NOTE: This post is written about my personal experience with depression during what now seems like another lifetime. While I was depressed and experiencing anxiety during this period of my life, I was blessed with balance–never in such a deep state of depression that I wasn’t fully functioning. If you find yourself in a deeply, perhaps clinically depressed state, please seek professional help.
As a business coach, I see people push their emotions down and bury themselves in their business–believing that how they feel on the inside has nothing to do with how well the business functions. And yet, when these very same people become clients and work on themselves, their businesses experience stronger and steadier growth. Often, they take off like rocket ships!
My story of depression.
When I was in my twenties, I became painfully aware of my issue with depression and subsequently, anxiety, and panic attacks. I’d felt down for most of my life, but the sudden onset of panic attacks took me by surprise. At that young age (and because it was before depression was discussed openly) I had no idea that my down moods weren’t normative. I coped rather than thrived, and eventually, my body, mind, & spirit had enough. Fortunately, this difficult awakening put me on my path to happiness, albeit a slow and long journey. I came to realize that my greatest fear was that I would become just like my father, who suffered with debilitating depression and anxiety all his life. This fear alone kept me in the panic/depression loop for many years.
As the self-help era emerged (yes, there was a time before self-help was even considered a genre!) I immersed myself in books, recordings, journaling, and meditation. I found some of the tools I still use in my coaching practice today and worked them hard. I experienced profound growth, but as the pain of chronic depression lessened I forgot how awful I felt back when I was in the throes of depression. I failed to recognize the significance of my growth patterns and the depth of my achievements. Therefore, if I didn’t feel great on any given day, I would consider myself “back in my depression”. This endless cycle held me back for much too long and true happiness continued to elude me.
Finally, a light bulb moment happened. I needed to measure my growth, much like we measure ROI (return on investment) in business—with a chart! I assessed that the data I needed to collect for my “dashboard” included the depth of a depressed state, and how long I remained in that state. The opposite was also true: the height of my happiness, and how long I would maintain the higher state. The most important thing I learned from this was that my depressed states were not only further apart, but they didn’t dip too low very often. And, when they would, I would come back out of it within a day or two–sometimes only an hour or two. Conversely, my more elevated moods came more often and generated deeper and deeper levels of contentment and even happiness.
The development of this very simple process is one of the exercises that I believe led to permanent healing and the shedding of depression. It became tangible proof of my growth. Once I saw that I was making headway there was no turning back. You can do it too. Here’s how.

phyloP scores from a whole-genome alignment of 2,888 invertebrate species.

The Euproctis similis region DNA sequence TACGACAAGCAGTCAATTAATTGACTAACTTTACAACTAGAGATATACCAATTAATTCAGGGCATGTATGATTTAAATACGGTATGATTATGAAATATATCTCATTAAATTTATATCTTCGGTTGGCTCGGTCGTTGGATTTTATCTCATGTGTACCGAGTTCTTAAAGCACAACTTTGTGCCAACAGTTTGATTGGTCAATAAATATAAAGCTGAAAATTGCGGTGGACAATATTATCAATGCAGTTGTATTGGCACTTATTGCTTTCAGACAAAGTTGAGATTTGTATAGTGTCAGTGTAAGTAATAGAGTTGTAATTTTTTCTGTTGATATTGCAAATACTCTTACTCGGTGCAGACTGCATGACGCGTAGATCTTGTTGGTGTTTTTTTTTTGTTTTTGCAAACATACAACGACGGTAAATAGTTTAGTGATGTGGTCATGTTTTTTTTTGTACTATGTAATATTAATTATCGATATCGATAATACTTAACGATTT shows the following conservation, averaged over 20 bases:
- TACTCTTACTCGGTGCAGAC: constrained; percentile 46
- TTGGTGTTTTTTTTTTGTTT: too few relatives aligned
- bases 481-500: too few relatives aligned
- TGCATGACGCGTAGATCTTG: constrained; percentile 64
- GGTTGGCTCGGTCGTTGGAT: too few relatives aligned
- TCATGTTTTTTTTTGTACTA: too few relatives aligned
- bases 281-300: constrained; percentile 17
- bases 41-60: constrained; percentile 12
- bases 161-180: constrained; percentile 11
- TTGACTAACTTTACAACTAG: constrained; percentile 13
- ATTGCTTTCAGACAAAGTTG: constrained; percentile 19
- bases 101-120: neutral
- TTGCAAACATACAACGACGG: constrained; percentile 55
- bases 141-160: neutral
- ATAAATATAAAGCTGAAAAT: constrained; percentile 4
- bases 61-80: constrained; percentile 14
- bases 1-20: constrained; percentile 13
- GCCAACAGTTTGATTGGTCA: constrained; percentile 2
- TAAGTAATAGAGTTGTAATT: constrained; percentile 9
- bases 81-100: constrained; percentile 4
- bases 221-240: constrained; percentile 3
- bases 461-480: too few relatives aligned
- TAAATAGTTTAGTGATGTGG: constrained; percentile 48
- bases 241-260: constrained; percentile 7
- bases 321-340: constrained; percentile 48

Keep track of your emotional state.
In a notebook, journal, smartphone—whatever tool you’d like to use—rate your daily mood on a scale of 1-10, with a score of 1 being extremely down–depressed, and/or anxious and 10 being up–joyful and positive. Keep it simple, otherwise, you may not stick to it. After you’ve gathered enough data you will be able to use it to recognize your current patterns, as well as the change in those patterns.
Use your daily ratings numbers to see how often, and for how long, you remain above, below, or right on target at a five, which is representative of what you would consider a pretty good day. Not exemplary perhaps, but good. I kept a chart because a visual representation of my emotional health delivered the impact I needed. I strongly recommend that you create a graph or chart of some kind, as it delivers the real AhHa awarenesses, whereas simply flipping pages to glance at numbers won’t. Just like we need profit and loss statements in business to tell us about our growth.
Work it baby!
It’s critical to have an arsenal of tools and a great support system to see improvement. You must train your brain to think differently! As you do your self-help work you will notice that your days below a five are fewer and spaced further apart. You’ll also notice that you reach the higher numbers more often, meaning the days you once spent feeling depressed or anxious are being replaced by days of contentment—even happiness. I highly recommend working with a great mindset coach (raising my hand) or a therapist; believe me, it makes a difference!
Eventually, you’ll experience soaring to a ten from time-to-time where your ideal of joy and happiness exists. And, someday you will join me in living most often in the 5-10 range, rather than the 1-5 range. Now my numbers are flipped and I enjoy most days to their fullest. When I finally turned the corner and most of my days were at or above a 5 I realized that having a bad day, or two, or three, didn’t mean I was depressed again. I may have had depressing thoughts and feelings, but it did not mean I was depressed. It meant I was perfectly normal!
According to the National Alliance of Mental Health, more than 350-million people suffer from depression–you are not alone! Please don’t be ashamed of your experience. Instead, change it! Celebrate your growth with each step. You are strong. You are amazing!